Inducements to Use A Builder's Lender for a Purchase

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One of the things I'm seeing more of in MLS listings and developer advertising, among other places, is the phrase "$X in closing cost credit (or "$X in free builder upgrades") given for using preferred lender"

Sounds like a bargain, right? Just use their lender and you get this multi-thousand dollar credit. After all, "All Mortgage Money Comes From The Same Place!" Free money, right?

Well possibly, but not very likely. What most companies are looking to do with this advertising is give people a reason not to shop around. They hope that because most people think that "All Mortgage Money Comes From The Same Place", the average customer will just stay there to apply for a loan. Many builders and conversion companies will throw roadblocks in your way if you try to use another lender. They cannot legally require you to use their loan company (at least not in California), but they can make it exceedingly difficult to go elsewhere. I've been told by builder's representatives on two occasions that I was wasting my time with a loan, because "If they don't use our lender, they won't get the property!" despite already having a signed purchase agreement. Roadblocks take all sorts of turns. They won't let the appraiser in. They won't cooperate with requests for information, without which the other loan is going nowhere. And so on and so forth. By the way, this behavior is illegal under RESPA. They're just betting you won't do what it takes to complain, not to mention that even if you do complain you're still not likely to get the house you wanted - the genesis for all of this.

I should mention that the concept of giving you incentives (metaphorical carrots) instead of metaphorical sticks is legal, ethical, and highly desirable as opposed to the behavior in the previous paragraph. Just remember they've got to pay for those incentives somehow. Builders are not charities. You still want to shop your loan around based upon the bottom line to you.

The builders wouldn't give those incentives to use their lender, or throw roadblocks in your way when they're trying to sell you a property, if they weren't making more money with the loan. Quite often, they're making more money on the loan than they are from the sale. Put you into a loan half a percent or more above market, stick a three year prepayment penalty on it, and voila, anywhere from a 6 percent premium to perhaps 10 percent. To give you a comparison, around here an agent makes 2.5 to 3 percent from a transaction, and I do my loans on a margin that varies from under half a point to a point and a half, depending upon difficulty and size, and discounted from that if I'm also getting an agency commission on a purchase. But the average consumer is distracted by these "free" upgrades or closing costs that they don't realize how badly they've been raked over the coals. If I can get you that $400,000 loan half a percent cheaper and with no prepayment penalty, I'm saving you $2000 per year for certain, and very likely about $12,000 on the prepayment penalty.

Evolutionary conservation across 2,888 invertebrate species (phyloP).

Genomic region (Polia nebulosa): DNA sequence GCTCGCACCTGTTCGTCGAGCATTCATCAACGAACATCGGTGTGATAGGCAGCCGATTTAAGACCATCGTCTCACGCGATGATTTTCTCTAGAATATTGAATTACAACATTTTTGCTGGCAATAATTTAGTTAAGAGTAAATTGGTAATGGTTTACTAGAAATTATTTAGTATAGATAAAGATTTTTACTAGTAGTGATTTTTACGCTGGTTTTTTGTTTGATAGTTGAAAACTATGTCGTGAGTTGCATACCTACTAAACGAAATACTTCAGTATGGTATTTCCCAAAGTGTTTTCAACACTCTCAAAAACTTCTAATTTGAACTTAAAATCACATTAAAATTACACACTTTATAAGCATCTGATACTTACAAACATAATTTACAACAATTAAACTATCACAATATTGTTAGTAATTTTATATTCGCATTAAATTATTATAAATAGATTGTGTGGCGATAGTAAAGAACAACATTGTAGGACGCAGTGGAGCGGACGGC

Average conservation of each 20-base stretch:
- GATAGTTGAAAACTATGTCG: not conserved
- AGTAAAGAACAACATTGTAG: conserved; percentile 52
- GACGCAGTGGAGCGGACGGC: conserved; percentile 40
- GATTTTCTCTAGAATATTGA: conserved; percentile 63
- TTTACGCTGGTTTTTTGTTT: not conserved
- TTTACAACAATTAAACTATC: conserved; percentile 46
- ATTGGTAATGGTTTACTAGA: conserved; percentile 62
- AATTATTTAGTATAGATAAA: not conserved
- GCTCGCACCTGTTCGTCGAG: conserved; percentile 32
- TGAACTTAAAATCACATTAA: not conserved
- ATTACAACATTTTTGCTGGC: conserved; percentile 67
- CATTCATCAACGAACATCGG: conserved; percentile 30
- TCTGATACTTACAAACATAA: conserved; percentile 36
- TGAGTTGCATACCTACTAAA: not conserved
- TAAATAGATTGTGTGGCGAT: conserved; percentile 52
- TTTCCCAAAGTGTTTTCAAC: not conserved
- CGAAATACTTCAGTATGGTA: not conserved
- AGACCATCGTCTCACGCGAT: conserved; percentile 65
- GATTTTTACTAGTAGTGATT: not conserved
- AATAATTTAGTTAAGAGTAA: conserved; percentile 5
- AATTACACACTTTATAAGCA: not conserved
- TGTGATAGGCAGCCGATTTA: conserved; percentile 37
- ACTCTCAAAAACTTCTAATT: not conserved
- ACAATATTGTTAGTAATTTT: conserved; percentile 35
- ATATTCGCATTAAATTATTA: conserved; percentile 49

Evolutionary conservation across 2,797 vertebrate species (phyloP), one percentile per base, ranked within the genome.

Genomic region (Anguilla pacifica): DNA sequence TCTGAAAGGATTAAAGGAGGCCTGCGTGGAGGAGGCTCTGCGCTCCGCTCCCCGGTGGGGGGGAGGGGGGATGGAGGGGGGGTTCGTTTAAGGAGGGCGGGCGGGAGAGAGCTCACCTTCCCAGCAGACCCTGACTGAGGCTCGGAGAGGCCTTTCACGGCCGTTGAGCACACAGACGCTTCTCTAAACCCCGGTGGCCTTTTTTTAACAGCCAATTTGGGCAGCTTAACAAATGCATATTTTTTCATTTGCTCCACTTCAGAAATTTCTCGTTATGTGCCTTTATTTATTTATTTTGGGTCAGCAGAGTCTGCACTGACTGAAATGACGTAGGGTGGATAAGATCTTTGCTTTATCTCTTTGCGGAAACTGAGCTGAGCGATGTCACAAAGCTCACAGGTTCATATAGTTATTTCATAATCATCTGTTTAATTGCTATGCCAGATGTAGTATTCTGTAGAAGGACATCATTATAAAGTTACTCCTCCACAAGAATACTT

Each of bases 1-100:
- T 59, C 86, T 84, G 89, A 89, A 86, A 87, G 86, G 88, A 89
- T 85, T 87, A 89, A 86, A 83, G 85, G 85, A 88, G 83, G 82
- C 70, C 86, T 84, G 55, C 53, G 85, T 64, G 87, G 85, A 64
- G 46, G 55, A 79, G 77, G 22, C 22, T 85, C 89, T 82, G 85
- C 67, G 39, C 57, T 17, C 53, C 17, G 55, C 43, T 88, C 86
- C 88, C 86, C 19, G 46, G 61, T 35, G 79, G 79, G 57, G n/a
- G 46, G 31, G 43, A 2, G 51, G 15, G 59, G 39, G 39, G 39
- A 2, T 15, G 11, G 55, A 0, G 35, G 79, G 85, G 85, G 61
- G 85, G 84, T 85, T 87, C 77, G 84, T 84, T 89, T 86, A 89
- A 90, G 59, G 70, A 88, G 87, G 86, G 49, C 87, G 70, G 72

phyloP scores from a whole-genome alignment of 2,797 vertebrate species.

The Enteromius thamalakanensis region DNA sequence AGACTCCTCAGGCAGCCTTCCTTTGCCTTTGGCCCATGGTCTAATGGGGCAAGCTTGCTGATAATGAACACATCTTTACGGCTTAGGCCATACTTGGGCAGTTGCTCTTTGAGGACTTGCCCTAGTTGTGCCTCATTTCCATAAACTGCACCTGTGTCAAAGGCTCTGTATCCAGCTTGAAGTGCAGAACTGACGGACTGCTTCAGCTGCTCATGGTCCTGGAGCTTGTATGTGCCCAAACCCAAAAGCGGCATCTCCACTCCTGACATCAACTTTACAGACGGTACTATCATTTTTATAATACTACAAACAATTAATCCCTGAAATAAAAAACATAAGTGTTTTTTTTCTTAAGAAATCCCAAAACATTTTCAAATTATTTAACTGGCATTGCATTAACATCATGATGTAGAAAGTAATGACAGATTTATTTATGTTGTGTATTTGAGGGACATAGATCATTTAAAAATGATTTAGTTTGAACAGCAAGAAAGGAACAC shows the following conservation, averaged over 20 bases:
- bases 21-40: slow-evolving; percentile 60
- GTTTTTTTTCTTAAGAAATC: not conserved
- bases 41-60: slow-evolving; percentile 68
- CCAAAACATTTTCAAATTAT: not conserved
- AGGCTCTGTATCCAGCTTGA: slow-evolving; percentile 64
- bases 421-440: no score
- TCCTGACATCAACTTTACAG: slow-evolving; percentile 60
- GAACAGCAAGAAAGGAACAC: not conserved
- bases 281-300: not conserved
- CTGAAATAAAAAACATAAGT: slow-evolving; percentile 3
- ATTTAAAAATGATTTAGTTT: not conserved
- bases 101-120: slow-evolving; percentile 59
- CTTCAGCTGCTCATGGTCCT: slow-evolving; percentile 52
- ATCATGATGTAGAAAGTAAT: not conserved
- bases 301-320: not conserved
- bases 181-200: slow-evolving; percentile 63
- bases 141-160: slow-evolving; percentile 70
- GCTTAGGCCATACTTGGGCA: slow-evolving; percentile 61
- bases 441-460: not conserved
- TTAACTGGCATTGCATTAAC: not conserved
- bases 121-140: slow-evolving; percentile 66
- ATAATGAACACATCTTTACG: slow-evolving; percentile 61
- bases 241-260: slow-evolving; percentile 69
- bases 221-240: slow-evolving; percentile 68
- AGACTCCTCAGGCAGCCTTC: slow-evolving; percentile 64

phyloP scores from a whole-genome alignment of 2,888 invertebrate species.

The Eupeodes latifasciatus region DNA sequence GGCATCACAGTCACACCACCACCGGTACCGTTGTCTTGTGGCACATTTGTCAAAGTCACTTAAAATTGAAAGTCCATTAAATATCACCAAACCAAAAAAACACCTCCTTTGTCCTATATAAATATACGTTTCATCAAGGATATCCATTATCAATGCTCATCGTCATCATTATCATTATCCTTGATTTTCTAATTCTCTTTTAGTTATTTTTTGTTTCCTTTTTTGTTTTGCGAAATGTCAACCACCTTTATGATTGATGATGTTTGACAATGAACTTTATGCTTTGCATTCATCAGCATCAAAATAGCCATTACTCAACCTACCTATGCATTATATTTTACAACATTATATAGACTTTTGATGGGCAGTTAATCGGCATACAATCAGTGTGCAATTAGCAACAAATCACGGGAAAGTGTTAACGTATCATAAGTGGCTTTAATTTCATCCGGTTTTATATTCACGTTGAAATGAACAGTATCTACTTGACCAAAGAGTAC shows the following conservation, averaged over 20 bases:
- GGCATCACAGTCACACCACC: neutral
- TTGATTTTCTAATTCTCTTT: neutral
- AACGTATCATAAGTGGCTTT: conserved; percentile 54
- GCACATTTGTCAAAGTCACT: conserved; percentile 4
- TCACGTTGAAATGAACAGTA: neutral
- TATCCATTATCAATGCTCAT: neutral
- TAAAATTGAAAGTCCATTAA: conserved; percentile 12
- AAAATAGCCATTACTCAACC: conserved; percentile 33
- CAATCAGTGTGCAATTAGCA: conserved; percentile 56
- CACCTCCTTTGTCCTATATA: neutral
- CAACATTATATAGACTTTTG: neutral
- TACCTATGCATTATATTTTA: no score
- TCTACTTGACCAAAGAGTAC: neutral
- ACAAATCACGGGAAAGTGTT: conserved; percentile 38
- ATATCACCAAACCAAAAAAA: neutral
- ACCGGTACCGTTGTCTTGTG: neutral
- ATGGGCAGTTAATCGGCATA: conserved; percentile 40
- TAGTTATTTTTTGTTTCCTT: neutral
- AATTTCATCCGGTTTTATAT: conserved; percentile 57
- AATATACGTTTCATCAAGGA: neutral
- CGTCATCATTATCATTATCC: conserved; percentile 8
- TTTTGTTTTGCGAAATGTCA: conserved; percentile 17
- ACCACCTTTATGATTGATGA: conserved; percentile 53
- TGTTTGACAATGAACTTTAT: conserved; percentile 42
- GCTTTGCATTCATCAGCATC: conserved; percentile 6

Furthermore, on some of the builder's loans I've analyzed, they're getting you a rate that would carry a point and a half retail rebate or more, even without the prepayment penalty. This means on a $400,000 loan at that rate, the lender would be paying you a $6000 incentive to do that loan, more than covering normal closing costs. But this is comparatively rare. Usually, they're earning some or all of the secondary market premium directly. Have no fear, that builder is doing quite well for having loaned you that money.

What can an average person do about this sort of thing? As I've said before, builders often throw roadblocks in the way of outside lenders, and there's not a lot that you or anyone else can do about this fact.